Ross Parkes: A shining light in South Canterbury’s community
Former Timaru dentist and Otago rugby player William Ross Parkes has been remembered as someone who always saw the best in others.
Parkes died peacefully surrounded by family in Dunedin on September 11, aged 84.
Former fellow Otago rugby player, dental practice partner and longtime friend Nevis Jones described Parkes as ‘‘nonjudgmental’’.
Parkes and Jones met when they were both studying dentistry at Otago University in the mid1950s and played for the Otago rugby team.
Parkes also met his future wife, Win, at the university when she was studying to be a PE teacher, they married a few years later and went on to have three children who all qualified as medical doctors.
Parkes was a flanker when the Otago team won the Ranfurly Shield against Wellington in 1957.
His love of rugby never diminished, and he went on to coach for Old Boys, after moving to Timaru to work with Jones in a dental practice in 1964. The original dental practice was located where the Farmers carpark is now.
The practice expanded to include Gerald Byrne, and Ian O’Loughlin who specialised in oral surgery.
They moved into The Silver Birches Dental Centre on Sophia St and Parkes spent a year at Glasgow University in Scotland becoming a specialist in orthodontics. Then Mark Easton and his wife Chris Holloway (paediatrics) joined the team.
‘‘Ross was proud of our practice for being a team effort that covered all forms of dentistry under one roof, and was an asset for Timaru,’’ Jones said.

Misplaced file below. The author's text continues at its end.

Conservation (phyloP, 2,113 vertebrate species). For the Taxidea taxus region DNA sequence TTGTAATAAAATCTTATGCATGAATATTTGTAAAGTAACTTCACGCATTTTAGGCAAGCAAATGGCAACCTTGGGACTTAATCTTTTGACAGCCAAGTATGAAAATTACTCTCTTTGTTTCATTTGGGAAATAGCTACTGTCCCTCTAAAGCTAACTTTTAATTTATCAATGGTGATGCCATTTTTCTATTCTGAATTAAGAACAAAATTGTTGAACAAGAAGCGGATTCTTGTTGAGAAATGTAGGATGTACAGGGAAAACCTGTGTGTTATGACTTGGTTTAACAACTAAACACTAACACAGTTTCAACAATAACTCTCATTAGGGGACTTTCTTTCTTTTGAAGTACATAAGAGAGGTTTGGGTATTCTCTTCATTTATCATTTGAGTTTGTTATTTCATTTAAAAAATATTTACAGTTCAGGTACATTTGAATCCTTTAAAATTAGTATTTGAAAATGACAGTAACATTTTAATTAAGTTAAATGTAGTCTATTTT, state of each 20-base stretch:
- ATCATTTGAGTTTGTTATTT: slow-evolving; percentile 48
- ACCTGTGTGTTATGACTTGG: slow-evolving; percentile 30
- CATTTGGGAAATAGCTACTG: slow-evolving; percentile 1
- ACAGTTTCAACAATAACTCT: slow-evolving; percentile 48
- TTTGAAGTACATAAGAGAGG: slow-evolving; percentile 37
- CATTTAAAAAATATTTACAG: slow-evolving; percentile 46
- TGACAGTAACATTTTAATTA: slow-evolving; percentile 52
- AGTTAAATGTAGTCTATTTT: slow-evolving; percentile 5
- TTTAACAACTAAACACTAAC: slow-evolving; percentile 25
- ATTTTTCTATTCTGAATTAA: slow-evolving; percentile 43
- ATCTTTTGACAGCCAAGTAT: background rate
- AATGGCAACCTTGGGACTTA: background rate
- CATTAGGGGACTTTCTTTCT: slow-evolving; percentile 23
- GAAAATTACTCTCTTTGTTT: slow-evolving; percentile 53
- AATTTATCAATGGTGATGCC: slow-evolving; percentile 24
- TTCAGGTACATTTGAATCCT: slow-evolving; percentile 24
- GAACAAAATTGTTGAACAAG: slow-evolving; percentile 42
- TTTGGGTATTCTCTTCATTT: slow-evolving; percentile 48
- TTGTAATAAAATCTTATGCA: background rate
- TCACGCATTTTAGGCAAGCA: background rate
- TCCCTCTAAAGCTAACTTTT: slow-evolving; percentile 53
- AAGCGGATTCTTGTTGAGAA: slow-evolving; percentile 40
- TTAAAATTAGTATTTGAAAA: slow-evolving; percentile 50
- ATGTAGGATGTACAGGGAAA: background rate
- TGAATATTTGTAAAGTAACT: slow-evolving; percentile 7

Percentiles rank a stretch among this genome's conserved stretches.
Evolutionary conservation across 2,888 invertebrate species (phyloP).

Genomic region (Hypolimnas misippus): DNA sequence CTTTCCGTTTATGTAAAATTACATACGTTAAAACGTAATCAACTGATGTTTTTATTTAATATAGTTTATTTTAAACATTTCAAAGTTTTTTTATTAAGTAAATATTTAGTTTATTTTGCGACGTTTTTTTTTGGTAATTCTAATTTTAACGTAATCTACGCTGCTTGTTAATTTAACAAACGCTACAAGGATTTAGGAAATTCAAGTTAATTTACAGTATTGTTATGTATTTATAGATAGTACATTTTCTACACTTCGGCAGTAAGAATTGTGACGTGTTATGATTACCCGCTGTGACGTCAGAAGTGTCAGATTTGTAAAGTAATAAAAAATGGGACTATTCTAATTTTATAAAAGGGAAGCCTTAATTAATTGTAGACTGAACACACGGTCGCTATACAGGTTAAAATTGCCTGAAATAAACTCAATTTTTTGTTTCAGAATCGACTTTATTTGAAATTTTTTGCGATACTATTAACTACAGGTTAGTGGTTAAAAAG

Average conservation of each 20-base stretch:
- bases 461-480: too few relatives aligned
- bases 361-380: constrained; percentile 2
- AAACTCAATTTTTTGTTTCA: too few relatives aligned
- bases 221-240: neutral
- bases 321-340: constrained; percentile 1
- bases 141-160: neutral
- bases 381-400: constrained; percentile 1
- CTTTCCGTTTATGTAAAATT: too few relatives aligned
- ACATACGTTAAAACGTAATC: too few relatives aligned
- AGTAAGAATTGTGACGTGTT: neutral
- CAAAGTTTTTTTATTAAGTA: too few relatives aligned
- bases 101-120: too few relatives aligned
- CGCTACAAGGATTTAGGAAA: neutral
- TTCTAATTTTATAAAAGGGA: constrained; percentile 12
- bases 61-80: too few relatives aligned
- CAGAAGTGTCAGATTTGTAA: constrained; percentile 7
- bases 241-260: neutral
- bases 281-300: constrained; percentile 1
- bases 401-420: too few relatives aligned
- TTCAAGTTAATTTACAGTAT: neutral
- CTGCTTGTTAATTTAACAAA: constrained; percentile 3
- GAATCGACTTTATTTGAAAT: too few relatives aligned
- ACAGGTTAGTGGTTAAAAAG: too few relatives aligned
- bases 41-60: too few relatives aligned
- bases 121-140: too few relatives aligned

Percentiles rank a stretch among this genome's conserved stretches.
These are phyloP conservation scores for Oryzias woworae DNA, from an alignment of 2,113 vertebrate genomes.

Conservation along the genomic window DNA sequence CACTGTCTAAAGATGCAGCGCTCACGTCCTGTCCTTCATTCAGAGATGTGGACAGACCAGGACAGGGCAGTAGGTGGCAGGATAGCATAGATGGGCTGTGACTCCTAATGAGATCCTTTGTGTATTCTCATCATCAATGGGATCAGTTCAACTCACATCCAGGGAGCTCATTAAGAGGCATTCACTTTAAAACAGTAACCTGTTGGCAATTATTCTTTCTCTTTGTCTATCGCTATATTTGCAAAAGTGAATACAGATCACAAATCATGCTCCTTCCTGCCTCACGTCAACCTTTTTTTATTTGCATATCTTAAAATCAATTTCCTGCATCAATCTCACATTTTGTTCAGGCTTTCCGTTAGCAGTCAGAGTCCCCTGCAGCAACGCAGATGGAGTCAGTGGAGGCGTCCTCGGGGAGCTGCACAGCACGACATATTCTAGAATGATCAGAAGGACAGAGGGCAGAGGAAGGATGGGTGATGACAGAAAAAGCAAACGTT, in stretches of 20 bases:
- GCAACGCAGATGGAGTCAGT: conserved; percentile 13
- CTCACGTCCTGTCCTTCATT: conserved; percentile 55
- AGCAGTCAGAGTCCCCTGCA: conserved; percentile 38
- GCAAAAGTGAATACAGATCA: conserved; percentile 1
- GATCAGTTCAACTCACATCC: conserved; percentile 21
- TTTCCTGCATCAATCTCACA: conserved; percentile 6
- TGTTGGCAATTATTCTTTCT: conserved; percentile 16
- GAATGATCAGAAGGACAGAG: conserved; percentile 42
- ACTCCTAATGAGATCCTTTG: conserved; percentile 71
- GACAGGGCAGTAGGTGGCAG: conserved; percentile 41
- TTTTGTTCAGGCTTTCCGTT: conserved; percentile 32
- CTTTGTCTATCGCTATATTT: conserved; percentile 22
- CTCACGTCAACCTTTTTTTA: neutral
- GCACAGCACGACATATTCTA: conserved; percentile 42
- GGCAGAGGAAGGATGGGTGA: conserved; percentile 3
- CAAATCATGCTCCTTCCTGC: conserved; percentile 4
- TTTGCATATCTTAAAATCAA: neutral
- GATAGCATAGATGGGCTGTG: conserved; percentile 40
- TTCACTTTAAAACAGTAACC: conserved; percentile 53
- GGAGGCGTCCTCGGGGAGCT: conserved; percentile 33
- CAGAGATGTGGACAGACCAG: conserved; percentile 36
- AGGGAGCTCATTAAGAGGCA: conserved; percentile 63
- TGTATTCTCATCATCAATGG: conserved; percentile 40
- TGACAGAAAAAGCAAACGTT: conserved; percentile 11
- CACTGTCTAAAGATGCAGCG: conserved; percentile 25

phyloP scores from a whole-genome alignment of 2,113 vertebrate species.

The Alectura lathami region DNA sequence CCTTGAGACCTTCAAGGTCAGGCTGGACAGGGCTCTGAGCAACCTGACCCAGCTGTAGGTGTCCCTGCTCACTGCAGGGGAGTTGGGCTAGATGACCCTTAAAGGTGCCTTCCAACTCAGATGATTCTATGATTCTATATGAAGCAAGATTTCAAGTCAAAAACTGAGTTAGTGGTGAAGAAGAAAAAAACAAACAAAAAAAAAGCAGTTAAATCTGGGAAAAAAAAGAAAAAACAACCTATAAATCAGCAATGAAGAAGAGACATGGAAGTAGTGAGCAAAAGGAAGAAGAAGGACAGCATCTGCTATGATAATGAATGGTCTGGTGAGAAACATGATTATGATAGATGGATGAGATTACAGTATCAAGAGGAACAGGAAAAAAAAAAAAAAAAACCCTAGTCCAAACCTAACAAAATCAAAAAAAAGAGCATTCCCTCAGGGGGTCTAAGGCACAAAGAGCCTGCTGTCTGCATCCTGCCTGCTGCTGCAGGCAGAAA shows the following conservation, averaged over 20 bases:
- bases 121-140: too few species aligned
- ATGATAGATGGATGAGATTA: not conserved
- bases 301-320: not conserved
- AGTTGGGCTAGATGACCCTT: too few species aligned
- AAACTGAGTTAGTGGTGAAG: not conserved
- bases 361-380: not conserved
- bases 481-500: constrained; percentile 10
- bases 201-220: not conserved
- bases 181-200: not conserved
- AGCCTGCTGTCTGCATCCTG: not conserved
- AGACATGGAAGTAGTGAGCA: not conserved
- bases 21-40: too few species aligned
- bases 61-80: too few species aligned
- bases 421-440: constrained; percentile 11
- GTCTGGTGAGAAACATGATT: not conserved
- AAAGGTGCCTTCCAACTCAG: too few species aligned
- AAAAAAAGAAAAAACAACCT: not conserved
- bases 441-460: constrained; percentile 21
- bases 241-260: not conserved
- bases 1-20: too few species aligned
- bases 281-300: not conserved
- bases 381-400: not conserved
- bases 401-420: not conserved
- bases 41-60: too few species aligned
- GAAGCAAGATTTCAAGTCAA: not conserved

Growing up in Dannevirke, Parkes was active in sport and school productions, and in Timaru appeared in South Canterbury Drama League productions including South Pacific, West Side Story and Les Miserables.
He loved golf and Jones has fond memories of the fun they had on golf trips with friends.
‘‘Too much theory ruined what was once a good stroke,’’ Jones joked. In later years, Parkes enjoyed playing golf with long-term friends Wynne Raymond, John
Doran and Ken Munro, and appreciated the range of friendships he made in Timaru through Toastmasters, the Timaru Golf Club, South Canterbury Club and other interests.
Parkes was a key member of the Timaru Top Town team that won the national competition twice in the late 1970s. He was also an active poker player at the South Canterbury Club on Thursday nights and was part of the group which established the Aorangi Sports Stadium and developed the playing fields at Aorangi Park.
He made many contributions to the Timaru community in addition to his sporting interests.
These include his role in the formation of the South Canterbury Community College (later, Aoraki Polytechnic and then Ara); as a member of the South Canterbury Museum Development Trust; as a volunteer at the South Canterbury Hospice and Timaru Civil Defence; and as a senior staff member providing orthodontic care at Timaru Hospital.
Beyond Timaru, Parkes will be remembered by family, friends and colleagues who benefitted from his enthusiasm and warm-hearted spirit, including those he travelled with to Europe for the international Scout Jamboree in 1951.
Parkes is survived by Win Parkes and their three children Karen, Derek and Margot, and two grandchildren Josephine and Angus.
‘‘Ross was proud of our practice for being a team effort that covered all forms of dentistry under one roof, and was an asset for Timaru.’’ Nevis Jones
Former Otago rugby players Ross Parkes, left, and Nevis Jones celebrate the Otago Ranfurly Shield win in 2013.